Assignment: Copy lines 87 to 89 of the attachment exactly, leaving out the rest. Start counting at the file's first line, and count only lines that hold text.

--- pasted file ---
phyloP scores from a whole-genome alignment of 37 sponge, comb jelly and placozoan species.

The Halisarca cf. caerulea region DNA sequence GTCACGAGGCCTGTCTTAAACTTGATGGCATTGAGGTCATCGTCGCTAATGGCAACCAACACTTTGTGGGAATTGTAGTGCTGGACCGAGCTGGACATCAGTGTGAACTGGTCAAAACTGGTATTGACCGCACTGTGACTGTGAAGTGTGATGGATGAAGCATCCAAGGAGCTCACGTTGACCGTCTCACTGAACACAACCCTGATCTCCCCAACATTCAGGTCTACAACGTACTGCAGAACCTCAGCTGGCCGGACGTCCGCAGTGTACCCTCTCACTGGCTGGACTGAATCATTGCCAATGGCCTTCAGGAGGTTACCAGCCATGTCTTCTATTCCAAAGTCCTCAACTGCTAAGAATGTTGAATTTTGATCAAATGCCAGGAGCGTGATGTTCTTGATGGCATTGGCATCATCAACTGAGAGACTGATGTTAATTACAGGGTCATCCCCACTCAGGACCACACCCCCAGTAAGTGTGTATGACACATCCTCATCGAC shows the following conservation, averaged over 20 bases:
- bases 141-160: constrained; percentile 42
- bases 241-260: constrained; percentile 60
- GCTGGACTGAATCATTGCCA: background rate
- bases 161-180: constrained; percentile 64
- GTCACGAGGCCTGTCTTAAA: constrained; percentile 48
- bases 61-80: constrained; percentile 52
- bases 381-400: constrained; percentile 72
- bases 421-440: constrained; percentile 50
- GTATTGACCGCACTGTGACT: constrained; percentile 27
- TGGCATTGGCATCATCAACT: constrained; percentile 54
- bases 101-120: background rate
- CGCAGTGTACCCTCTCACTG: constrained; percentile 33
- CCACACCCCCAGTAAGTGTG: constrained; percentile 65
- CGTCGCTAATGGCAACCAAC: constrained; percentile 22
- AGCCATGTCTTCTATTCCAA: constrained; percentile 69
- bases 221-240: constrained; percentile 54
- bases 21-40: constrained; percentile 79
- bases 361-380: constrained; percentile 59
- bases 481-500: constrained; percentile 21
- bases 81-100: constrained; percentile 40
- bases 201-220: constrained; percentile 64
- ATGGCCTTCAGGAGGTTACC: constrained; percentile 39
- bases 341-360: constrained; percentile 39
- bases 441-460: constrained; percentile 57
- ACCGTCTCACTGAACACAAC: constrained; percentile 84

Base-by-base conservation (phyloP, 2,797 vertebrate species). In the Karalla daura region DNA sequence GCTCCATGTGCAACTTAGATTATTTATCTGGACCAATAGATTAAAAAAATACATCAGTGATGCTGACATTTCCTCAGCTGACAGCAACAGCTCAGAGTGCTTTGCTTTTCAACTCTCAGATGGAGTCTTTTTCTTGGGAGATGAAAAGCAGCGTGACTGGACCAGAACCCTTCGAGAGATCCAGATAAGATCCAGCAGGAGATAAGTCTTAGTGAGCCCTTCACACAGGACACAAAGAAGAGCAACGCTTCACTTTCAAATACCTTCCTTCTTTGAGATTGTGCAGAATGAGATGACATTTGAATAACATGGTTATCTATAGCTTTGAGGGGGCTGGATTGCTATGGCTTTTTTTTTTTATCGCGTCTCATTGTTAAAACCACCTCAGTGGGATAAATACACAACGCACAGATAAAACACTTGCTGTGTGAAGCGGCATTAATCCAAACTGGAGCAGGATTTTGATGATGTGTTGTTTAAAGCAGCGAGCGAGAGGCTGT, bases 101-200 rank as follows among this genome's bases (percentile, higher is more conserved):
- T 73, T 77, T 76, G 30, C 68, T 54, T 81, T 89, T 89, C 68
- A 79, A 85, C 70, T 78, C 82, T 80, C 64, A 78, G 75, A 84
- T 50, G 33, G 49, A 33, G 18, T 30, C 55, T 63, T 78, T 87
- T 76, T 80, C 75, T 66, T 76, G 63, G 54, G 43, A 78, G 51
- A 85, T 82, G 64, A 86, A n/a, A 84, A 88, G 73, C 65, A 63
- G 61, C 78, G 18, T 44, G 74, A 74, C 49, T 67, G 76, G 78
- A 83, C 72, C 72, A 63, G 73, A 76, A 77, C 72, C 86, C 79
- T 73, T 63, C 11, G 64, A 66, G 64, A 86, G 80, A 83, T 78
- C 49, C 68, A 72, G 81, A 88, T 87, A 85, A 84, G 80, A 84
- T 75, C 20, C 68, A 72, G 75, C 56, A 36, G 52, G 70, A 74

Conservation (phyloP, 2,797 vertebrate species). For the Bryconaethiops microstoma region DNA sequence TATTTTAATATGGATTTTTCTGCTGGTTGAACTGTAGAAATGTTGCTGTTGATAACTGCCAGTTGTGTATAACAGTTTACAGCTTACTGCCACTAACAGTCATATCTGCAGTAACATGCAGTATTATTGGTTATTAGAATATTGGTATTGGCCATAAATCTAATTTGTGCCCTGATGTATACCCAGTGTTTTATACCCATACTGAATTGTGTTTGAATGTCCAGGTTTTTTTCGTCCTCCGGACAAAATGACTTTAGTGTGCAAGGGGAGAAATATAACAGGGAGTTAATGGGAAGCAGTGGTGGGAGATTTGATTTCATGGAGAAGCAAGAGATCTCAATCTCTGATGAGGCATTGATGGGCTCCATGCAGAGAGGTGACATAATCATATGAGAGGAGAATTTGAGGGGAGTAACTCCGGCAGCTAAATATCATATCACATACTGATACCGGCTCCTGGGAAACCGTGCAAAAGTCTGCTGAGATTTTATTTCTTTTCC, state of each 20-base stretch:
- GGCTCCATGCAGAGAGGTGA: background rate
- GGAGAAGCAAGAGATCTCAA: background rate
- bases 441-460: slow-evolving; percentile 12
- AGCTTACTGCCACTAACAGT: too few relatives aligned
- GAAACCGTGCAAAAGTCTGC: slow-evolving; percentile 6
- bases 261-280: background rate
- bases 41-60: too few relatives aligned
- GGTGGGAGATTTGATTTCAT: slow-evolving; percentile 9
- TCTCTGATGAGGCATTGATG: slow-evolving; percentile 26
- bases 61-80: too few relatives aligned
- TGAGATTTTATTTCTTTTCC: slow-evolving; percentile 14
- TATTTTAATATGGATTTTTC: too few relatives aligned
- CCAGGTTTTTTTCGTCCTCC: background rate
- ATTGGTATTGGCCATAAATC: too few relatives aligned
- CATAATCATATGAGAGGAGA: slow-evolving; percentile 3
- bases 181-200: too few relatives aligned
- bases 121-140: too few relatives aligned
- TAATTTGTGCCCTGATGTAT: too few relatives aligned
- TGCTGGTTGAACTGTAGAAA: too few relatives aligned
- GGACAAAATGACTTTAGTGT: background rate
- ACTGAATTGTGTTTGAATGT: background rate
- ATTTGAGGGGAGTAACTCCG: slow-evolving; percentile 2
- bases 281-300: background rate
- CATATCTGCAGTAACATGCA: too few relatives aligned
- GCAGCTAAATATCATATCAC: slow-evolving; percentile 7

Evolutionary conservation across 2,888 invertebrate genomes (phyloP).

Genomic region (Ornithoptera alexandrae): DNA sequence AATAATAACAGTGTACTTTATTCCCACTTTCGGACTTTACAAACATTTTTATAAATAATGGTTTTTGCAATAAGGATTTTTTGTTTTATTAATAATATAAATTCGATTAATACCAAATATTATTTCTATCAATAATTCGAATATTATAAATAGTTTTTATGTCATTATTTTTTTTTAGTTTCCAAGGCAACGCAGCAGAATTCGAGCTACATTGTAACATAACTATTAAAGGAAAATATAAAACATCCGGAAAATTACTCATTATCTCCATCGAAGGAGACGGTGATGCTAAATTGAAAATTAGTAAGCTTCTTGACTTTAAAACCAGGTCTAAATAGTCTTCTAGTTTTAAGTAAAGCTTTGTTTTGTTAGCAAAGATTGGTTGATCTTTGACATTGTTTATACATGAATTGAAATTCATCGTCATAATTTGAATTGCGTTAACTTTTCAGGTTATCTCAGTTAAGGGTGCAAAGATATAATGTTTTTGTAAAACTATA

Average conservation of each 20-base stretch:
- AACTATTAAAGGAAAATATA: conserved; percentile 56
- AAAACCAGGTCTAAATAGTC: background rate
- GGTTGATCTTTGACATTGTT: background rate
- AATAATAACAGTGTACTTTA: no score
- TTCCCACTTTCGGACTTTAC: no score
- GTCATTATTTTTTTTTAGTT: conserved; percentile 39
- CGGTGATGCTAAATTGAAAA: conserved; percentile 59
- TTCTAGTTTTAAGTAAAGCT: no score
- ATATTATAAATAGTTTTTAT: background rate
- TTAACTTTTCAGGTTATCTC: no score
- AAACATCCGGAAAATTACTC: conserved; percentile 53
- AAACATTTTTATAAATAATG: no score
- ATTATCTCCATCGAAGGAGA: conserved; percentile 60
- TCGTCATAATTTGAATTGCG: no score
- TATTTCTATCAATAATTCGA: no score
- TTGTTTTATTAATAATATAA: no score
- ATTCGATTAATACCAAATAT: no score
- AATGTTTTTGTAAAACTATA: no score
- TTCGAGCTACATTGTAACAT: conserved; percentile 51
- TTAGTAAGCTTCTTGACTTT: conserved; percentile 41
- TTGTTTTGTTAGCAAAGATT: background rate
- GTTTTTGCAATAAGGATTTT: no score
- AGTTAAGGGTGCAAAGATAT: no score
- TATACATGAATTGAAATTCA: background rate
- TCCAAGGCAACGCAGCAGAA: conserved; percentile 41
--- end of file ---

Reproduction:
- TTAGTAAGCTTCTTGACTTT: conserved; percentile 41
- TTGTTTTGTTAGCAAAGATT: background rate
- GTTTTTGCAATAAGGATTTT: no score